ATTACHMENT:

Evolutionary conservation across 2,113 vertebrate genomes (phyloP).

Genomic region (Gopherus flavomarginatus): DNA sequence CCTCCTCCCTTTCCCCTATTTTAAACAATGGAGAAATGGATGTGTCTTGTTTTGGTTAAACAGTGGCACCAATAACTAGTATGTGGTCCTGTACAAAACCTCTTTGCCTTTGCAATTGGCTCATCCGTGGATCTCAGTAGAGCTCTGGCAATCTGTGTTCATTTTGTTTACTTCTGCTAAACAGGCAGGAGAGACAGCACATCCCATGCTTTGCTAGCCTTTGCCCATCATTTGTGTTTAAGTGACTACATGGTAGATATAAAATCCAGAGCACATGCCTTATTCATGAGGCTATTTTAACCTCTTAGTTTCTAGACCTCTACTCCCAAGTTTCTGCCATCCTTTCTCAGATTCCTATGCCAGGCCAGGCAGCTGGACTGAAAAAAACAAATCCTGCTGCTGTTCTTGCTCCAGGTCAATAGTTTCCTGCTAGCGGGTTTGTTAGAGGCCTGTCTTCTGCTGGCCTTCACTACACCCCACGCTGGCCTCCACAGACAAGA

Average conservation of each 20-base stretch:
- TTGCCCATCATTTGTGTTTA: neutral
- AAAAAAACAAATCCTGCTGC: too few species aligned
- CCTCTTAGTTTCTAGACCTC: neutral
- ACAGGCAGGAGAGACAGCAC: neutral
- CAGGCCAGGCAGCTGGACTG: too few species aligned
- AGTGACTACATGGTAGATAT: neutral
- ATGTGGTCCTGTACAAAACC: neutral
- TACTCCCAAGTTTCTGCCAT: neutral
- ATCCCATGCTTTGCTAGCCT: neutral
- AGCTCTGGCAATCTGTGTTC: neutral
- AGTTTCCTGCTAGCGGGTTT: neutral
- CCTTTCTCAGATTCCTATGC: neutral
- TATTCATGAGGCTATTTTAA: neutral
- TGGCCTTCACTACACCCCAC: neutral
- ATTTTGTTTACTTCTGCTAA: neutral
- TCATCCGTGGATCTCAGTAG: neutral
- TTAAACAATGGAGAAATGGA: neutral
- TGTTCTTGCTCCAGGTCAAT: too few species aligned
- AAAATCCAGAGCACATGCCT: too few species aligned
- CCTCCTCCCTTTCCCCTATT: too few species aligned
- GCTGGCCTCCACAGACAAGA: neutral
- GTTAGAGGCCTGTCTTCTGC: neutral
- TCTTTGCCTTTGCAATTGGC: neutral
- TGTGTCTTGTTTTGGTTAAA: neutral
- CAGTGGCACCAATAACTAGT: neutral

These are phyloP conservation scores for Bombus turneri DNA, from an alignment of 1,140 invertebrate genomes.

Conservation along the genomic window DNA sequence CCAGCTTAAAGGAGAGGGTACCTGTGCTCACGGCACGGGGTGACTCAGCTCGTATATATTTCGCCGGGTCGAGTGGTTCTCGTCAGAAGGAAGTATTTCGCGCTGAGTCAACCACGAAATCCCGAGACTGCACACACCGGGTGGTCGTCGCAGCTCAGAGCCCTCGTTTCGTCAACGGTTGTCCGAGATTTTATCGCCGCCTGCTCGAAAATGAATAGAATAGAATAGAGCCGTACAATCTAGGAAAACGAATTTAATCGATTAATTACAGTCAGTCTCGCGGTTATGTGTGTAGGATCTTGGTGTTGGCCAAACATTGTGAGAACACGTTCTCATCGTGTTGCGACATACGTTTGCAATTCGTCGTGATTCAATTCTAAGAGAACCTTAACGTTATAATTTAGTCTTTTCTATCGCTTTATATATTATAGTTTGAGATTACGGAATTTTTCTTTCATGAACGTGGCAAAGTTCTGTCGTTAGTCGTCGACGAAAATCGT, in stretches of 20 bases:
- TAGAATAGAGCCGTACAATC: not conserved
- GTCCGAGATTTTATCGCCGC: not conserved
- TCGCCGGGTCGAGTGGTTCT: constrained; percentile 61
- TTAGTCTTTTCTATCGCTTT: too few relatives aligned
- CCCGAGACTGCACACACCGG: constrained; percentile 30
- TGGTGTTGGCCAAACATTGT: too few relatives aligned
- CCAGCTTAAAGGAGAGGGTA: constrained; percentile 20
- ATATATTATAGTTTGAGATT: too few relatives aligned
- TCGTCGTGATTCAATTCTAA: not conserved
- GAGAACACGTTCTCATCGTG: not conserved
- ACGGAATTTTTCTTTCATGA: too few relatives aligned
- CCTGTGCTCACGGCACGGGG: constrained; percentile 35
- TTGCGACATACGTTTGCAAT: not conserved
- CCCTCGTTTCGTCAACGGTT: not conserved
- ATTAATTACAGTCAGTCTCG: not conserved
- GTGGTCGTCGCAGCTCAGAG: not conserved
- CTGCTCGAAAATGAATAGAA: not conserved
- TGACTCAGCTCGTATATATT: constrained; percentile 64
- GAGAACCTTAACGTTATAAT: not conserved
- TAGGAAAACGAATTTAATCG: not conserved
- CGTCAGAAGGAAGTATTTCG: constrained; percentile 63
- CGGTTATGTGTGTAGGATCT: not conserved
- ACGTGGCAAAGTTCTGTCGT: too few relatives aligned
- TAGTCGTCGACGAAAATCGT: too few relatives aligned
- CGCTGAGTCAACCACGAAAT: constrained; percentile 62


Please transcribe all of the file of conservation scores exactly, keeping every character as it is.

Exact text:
Evolutionary conservation across 2,113 vertebrate genomes (phyloP).

Genomic region (Gopherus flavomarginatus): DNA sequence CCTCCTCCCTTTCCCCTATTTTAAACAATGGAGAAATGGATGTGTCTTGTTTTGGTTAAACAGTGGCACCAATAACTAGTATGTGGTCCTGTACAAAACCTCTTTGCCTTTGCAATTGGCTCATCCGTGGATCTCAGTAGAGCTCTGGCAATCTGTGTTCATTTTGTTTACTTCTGCTAAACAGGCAGGAGAGACAGCACATCCCATGCTTTGCTAGCCTTTGCCCATCATTTGTGTTTAAGTGACTACATGGTAGATATAAAATCCAGAGCACATGCCTTATTCATGAGGCTATTTTAACCTCTTAGTTTCTAGACCTCTACTCCCAAGTTTCTGCCATCCTTTCTCAGATTCCTATGCCAGGCCAGGCAGCTGGACTGAAAAAAACAAATCCTGCTGCTGTTCTTGCTCCAGGTCAATAGTTTCCTGCTAGCGGGTTTGTTAGAGGCCTGTCTTCTGCTGGCCTTCACTACACCCCACGCTGGCCTCCACAGACAAGA

Average conservation of each 20-base stretch:
- TTGCCCATCATTTGTGTTTA: neutral
- AAAAAAACAAATCCTGCTGC: too few species aligned
- CCTCTTAGTTTCTAGACCTC: neutral
- ACAGGCAGGAGAGACAGCAC: neutral
- CAGGCCAGGCAGCTGGACTG: too few species aligned
- AGTGACTACATGGTAGATAT: neutral
- ATGTGGTCCTGTACAAAACC: neutral
- TACTCCCAAGTTTCTGCCAT: neutral
- ATCCCATGCTTTGCTAGCCT: neutral
- AGCTCTGGCAATCTGTGTTC: neutral
- AGTTTCCTGCTAGCGGGTTT: neutral
- CCTTTCTCAGATTCCTATGC: neutral
- TATTCATGAGGCTATTTTAA: neutral
- TGGCCTTCACTACACCCCAC: neutral
- ATTTTGTTTACTTCTGCTAA: neutral
- TCATCCGTGGATCTCAGTAG: neutral
- TTAAACAATGGAGAAATGGA: neutral
- TGTTCTTGCTCCAGGTCAAT: too few species aligned
- AAAATCCAGAGCACATGCCT: too few species aligned
- CCTCCTCCCTTTCCCCTATT: too few species aligned
- GCTGGCCTCCACAGACAAGA: neutral
- GTTAGAGGCCTGTCTTCTGC: neutral
- TCTTTGCCTTTGCAATTGGC: neutral
- TGTGTCTTGTTTTGGTTAAA: neutral
- CAGTGGCACCAATAACTAGT: neutral

These are phyloP conservation scores for Bombus turneri DNA, from an alignment of 1,140 invertebrate genomes.

Conservation along the genomic window DNA sequence CCAGCTTAAAGGAGAGGGTACCTGTGCTCACGGCACGGGGTGACTCAGCTCGTATATATTTCGCCGGGTCGAGTGGTTCTCGTCAGAAGGAAGTATTTCGCGCTGAGTCAACCACGAAATCCCGAGACTGCACACACCGGGTGGTCGTCGCAGCTCAGAGCCCTCGTTTCGTCAACGGTTGTCCGAGATTTTATCGCCGCCTGCTCGAAAATGAATAGAATAGAATAGAGCCGTACAATCTAGGAAAACGAATTTAATCGATTAATTACAGTCAGTCTCGCGGTTATGTGTGTAGGATCTTGGTGTTGGCCAAACATTGTGAGAACACGTTCTCATCGTGTTGCGACATACGTTTGCAATTCGTCGTGATTCAATTCTAAGAGAACCTTAACGTTATAATTTAGTCTTTTCTATCGCTTTATATATTATAGTTTGAGATTACGGAATTTTTCTTTCATGAACGTGGCAAAGTTCTGTCGTTAGTCGTCGACGAAAATCGT, in stretches of 20 bases:
- TAGAATAGAGCCGTACAATC: not conserved
- GTCCGAGATTTTATCGCCGC: not conserved
- TCGCCGGGTCGAGTGGTTCT: constrained; percentile 61
- TTAGTCTTTTCTATCGCTTT: too few relatives aligned
- CCCGAGACTGCACACACCGG: constrained; percentile 30
- TGGTGTTGGCCAAACATTGT: too few relatives aligned
- CCAGCTTAAAGGAGAGGGTA: constrained; percentile 20
- ATATATTATAGTTTGAGATT: too few relatives aligned
- TCGTCGTGATTCAATTCTAA: not conserved
- GAGAACACGTTCTCATCGTG: not conserved
- ACGGAATTTTTCTTTCATGA: too few relatives aligned
- CCTGTGCTCACGGCACGGGG: constrained; percentile 35
- TTGCGACATACGTTTGCAAT: not conserved
- CCCTCGTTTCGTCAACGGTT: not conserved
- ATTAATTACAGTCAGTCTCG: not conserved
- GTGGTCGTCGCAGCTCAGAG: not conserved
- CTGCTCGAAAATGAATAGAA: not conserved
- TGACTCAGCTCGTATATATT: constrained; percentile 64
- GAGAACCTTAACGTTATAAT: not conserved
- TAGGAAAACGAATTTAATCG: not conserved
- CGTCAGAAGGAAGTATTTCG: constrained; percentile 63
- CGGTTATGTGTGTAGGATCT: not conserved
- ACGTGGCAAAGTTCTGTCGT: too few relatives aligned
- TAGTCGTCGACGAAAATCGT: too few relatives aligned
- CGCTGAGTCAACCACGAAAT: constrained; percentile 62